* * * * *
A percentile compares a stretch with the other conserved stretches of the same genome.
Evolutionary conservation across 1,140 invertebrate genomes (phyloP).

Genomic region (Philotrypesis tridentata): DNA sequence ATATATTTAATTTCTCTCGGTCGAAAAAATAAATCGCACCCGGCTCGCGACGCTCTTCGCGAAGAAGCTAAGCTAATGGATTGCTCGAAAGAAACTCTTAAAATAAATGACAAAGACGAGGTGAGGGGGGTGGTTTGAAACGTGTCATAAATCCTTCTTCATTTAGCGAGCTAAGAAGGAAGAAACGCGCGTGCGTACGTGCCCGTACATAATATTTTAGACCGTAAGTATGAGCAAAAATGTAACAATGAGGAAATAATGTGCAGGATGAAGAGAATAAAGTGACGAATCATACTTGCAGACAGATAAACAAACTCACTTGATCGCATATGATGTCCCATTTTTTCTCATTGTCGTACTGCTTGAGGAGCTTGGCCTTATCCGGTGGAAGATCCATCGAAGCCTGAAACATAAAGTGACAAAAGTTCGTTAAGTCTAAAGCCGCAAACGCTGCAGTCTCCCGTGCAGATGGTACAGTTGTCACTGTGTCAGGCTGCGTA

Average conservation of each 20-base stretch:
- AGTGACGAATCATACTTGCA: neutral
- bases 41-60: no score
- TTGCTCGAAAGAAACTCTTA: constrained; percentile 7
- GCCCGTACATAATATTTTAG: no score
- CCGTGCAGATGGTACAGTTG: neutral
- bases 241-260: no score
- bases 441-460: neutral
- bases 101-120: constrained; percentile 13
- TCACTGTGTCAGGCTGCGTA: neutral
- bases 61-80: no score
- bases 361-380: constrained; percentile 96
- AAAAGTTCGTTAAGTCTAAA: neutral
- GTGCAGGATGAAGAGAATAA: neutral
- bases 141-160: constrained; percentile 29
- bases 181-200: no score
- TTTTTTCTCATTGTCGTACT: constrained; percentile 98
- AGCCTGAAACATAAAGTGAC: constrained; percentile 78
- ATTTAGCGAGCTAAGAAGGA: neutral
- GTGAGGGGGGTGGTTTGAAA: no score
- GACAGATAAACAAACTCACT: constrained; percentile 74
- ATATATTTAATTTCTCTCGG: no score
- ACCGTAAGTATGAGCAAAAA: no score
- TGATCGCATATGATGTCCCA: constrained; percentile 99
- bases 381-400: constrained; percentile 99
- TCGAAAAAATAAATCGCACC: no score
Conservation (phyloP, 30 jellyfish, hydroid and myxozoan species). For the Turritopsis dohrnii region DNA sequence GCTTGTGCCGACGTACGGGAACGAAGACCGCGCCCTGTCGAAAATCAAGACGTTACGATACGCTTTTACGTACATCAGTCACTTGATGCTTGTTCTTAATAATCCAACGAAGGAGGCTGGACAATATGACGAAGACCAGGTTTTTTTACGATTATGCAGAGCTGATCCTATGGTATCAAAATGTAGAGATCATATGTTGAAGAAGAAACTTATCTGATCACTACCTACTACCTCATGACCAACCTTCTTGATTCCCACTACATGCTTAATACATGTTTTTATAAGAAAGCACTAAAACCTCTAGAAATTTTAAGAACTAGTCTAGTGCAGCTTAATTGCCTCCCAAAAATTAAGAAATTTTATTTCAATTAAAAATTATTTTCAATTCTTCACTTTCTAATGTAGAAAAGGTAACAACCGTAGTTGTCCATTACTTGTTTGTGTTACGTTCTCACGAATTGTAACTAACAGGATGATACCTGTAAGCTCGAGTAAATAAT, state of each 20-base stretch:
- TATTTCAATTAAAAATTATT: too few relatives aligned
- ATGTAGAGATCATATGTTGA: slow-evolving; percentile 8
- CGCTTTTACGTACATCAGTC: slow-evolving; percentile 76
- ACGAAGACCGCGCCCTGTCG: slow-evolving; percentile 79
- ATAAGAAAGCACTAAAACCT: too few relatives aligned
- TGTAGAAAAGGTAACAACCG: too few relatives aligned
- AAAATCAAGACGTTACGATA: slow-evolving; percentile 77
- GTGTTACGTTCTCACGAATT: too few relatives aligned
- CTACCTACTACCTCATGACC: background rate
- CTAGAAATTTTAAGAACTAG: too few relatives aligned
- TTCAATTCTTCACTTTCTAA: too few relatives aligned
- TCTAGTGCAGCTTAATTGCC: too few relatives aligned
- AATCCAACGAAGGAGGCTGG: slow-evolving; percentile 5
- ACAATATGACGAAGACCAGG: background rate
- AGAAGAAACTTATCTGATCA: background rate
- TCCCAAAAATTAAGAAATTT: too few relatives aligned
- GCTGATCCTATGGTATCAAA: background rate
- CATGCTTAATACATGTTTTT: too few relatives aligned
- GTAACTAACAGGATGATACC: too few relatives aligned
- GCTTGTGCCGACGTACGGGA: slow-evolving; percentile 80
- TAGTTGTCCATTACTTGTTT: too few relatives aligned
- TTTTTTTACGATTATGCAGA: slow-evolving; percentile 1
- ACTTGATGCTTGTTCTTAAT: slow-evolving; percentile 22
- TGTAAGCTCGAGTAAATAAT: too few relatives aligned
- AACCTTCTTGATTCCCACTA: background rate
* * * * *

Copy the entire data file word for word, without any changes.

A percentile compares a stretch with the other conserved stretches of the same genome.
Evolutionary conservation across 1,140 invertebrate genomes (phyloP).

Genomic region (Philotrypesis tridentata): DNA sequence ATATATTTAATTTCTCTCGGTCGAAAAAATAAATCGCACCCGGCTCGCGACGCTCTTCGCGAAGAAGCTAAGCTAATGGATTGCTCGAAAGAAACTCTTAAAATAAATGACAAAGACGAGGTGAGGGGGGTGGTTTGAAACGTGTCATAAATCCTTCTTCATTTAGCGAGCTAAGAAGGAAGAAACGCGCGTGCGTACGTGCCCGTACATAATATTTTAGACCGTAAGTATGAGCAAAAATGTAACAATGAGGAAATAATGTGCAGGATGAAGAGAATAAAGTGACGAATCATACTTGCAGACAGATAAACAAACTCACTTGATCGCATATGATGTCCCATTTTTTCTCATTGTCGTACTGCTTGAGGAGCTTGGCCTTATCCGGTGGAAGATCCATCGAAGCCTGAAACATAAAGTGACAAAAGTTCGTTAAGTCTAAAGCCGCAAACGCTGCAGTCTCCCGTGCAGATGGTACAGTTGTCACTGTGTCAGGCTGCGTA

Average conservation of each 20-base stretch:
- AGTGACGAATCATACTTGCA: neutral
- bases 41-60: no score
- TTGCTCGAAAGAAACTCTTA: constrained; percentile 7
- GCCCGTACATAATATTTTAG: no score
- CCGTGCAGATGGTACAGTTG: neutral
- bases 241-260: no score
- bases 441-460: neutral
- bases 101-120: constrained; percentile 13
- TCACTGTGTCAGGCTGCGTA: neutral
- bases 61-80: no score
- bases 361-380: constrained; percentile 96
- AAAAGTTCGTTAAGTCTAAA: neutral
- GTGCAGGATGAAGAGAATAA: neutral
- bases 141-160: constrained; percentile 29
- bases 181-200: no score
- TTTTTTCTCATTGTCGTACT: constrained; percentile 98
- AGCCTGAAACATAAAGTGAC: constrained; percentile 78
- ATTTAGCGAGCTAAGAAGGA: neutral
- GTGAGGGGGGTGGTTTGAAA: no score
- GACAGATAAACAAACTCACT: constrained; percentile 74
- ATATATTTAATTTCTCTCGG: no score
- ACCGTAAGTATGAGCAAAAA: no score
- TGATCGCATATGATGTCCCA: constrained; percentile 99
- bases 381-400: constrained; percentile 99
- TCGAAAAAATAAATCGCACC: no score
Conservation (phyloP, 30 jellyfish, hydroid and myxozoan species). For the Turritopsis dohrnii region DNA sequence GCTTGTGCCGACGTACGGGAACGAAGACCGCGCCCTGTCGAAAATCAAGACGTTACGATACGCTTTTACGTACATCAGTCACTTGATGCTTGTTCTTAATAATCCAACGAAGGAGGCTGGACAATATGACGAAGACCAGGTTTTTTTACGATTATGCAGAGCTGATCCTATGGTATCAAAATGTAGAGATCATATGTTGAAGAAGAAACTTATCTGATCACTACCTACTACCTCATGACCAACCTTCTTGATTCCCACTACATGCTTAATACATGTTTTTATAAGAAAGCACTAAAACCTCTAGAAATTTTAAGAACTAGTCTAGTGCAGCTTAATTGCCTCCCAAAAATTAAGAAATTTTATTTCAATTAAAAATTATTTTCAATTCTTCACTTTCTAATGTAGAAAAGGTAACAACCGTAGTTGTCCATTACTTGTTTGTGTTACGTTCTCACGAATTGTAACTAACAGGATGATACCTGTAAGCTCGAGTAAATAAT, state of each 20-base stretch:
- TATTTCAATTAAAAATTATT: too few relatives aligned
- ATGTAGAGATCATATGTTGA: slow-evolving; percentile 8
- CGCTTTTACGTACATCAGTC: slow-evolving; percentile 76
- ACGAAGACCGCGCCCTGTCG: slow-evolving; percentile 79
- ATAAGAAAGCACTAAAACCT: too few relatives aligned
- TGTAGAAAAGGTAACAACCG: too few relatives aligned
- AAAATCAAGACGTTACGATA: slow-evolving; percentile 77
- GTGTTACGTTCTCACGAATT: too few relatives aligned
- CTACCTACTACCTCATGACC: background rate
- CTAGAAATTTTAAGAACTAG: too few relatives aligned
- TTCAATTCTTCACTTTCTAA: too few relatives aligned
- TCTAGTGCAGCTTAATTGCC: too few relatives aligned
- AATCCAACGAAGGAGGCTGG: slow-evolving; percentile 5
- ACAATATGACGAAGACCAGG: background rate
- AGAAGAAACTTATCTGATCA: background rate
- TCCCAAAAATTAAGAAATTT: too few relatives aligned
- GCTGATCCTATGGTATCAAA: background rate
- CATGCTTAATACATGTTTTT: too few relatives aligned
- GTAACTAACAGGATGATACC: too few relatives aligned
- GCTTGTGCCGACGTACGGGA: slow-evolving; percentile 80
- TAGTTGTCCATTACTTGTTT: too few relatives aligned
- TTTTTTTACGATTATGCAGA: slow-evolving; percentile 1
- ACTTGATGCTTGTTCTTAAT: slow-evolving; percentile 22
- TGTAAGCTCGAGTAAATAAT: too few relatives aligned
- AACCTTCTTGATTCCCACTA: background rate